In addition, the Obama administration will announce new guidelines for school wellness policies. Schools have been required to have general wellness policies that set their own general standards for foods, physical activity and other wellness activities since 2004. But the new rules would require parents and others in the school community to be involved in those decisions.
The Polk School District Board of Education invites the public to a community meeting to present the future direction of the Polk School District.
ATLANTA (AP) — Georgia's state school board is considering how to ease the burden on school districts to make up days lost because of abnormally bad weather.
Districts statewide have been forced to cancel classes numerous times this school year because of ice and snow.
Under a plan that will be considered by the Georgia's State Board of Education on Thursday, districts would not be required to make up nine days lost to weather. Georgia schools are normally required to be open to students at least 180 days a year, although some districts receive special waivers to have a shorter school year.
Education board chairwoman Helen Rice tells The Atlanta Journal-Constitution students will still be required to take all standardized tests, despite spending less time in the classroom.
Polk County Schools will be closed on Tuesday, Feb. 11 due to inclement weather. Check back at thepolkfishwrap.com for future school closing updates.
DALTON – Beyond your traditional avenues of financial assistance to go to college, Northwest Georgia residents ages 19-to-21 may be eligible for extra aid in 2014.
ATLANTA -- A half-dozen contract-school workers complained Thursday they weren't allowed to testify before a House committee voted to end their unemployment benefits.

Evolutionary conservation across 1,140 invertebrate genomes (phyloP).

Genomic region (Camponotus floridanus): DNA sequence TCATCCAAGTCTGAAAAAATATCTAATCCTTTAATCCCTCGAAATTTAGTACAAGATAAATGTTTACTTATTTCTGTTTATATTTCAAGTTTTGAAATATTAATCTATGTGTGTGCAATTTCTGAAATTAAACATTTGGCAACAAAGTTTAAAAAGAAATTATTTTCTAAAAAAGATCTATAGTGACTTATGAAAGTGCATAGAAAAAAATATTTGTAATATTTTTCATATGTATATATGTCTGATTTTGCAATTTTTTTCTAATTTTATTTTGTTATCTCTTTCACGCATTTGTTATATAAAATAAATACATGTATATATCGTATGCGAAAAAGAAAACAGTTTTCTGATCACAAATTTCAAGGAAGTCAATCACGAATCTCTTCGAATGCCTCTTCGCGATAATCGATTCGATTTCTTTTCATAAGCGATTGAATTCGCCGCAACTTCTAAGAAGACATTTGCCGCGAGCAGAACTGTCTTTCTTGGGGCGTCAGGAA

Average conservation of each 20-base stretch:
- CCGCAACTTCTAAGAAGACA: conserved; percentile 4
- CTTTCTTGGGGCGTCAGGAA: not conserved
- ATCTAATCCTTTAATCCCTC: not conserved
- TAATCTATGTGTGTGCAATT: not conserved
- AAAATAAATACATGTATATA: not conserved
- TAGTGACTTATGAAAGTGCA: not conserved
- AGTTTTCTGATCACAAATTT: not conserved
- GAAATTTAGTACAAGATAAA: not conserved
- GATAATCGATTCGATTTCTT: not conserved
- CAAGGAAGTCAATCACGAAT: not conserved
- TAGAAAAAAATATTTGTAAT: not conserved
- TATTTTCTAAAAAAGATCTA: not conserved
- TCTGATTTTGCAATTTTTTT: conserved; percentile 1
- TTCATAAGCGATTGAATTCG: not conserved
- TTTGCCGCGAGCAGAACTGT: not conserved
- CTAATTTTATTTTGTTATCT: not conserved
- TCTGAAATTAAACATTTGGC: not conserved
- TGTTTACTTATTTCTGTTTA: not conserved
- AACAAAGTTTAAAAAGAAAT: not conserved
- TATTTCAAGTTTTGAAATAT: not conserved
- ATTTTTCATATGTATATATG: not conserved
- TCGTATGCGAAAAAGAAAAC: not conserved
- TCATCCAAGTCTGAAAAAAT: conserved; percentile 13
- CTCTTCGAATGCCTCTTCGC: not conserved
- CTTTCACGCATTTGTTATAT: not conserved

James K. Henry, director of Operations Support at Shaw Industries, was recently sworn in as Georgia Northwestern Technical College’s newest Board of Directors member by Pete McDonald, president of GNTC, at a meeting held on the Gordon County Campus.
ATLANTA -- Without the chanting, poster-waving children and cheers of the previous day, a button-downed coalition of business and education groups staged a Capitol press conference Wednesday pledging to counter the message of Tuesday's rally in opposition to the Common Core education standards.
Polk County School officials announced this afternoon the district will remain closed through Friday.
Local educator Ray Hammett has decided to try and hang up his hat again, and maybe the third time will be the charm.
Officials from Polk County Schools announced today students will be let out of classes early on Tuesday afternoon due to the threat of winter weather in the area.
The DECA club of Cedartown High School came back home this week with a second place finish overall in region competition held in Paulding County.
A small number of Cedartown Middle School students got a special treat for their perfect attendance today.
Cedartown High School will be hosting two different parent nights coming up in February to help students rising in grade levels help decide what their high school careers might look like in the future.
Polk County Schools will be in session during regular hours on Friday, but officials are asking parents to make sure children are bundled up before getting on the bus in the morning.
Students from the Health Occupations and Business and Computer Science classes at Rockmart High School now have a better understanding of a career in these fields.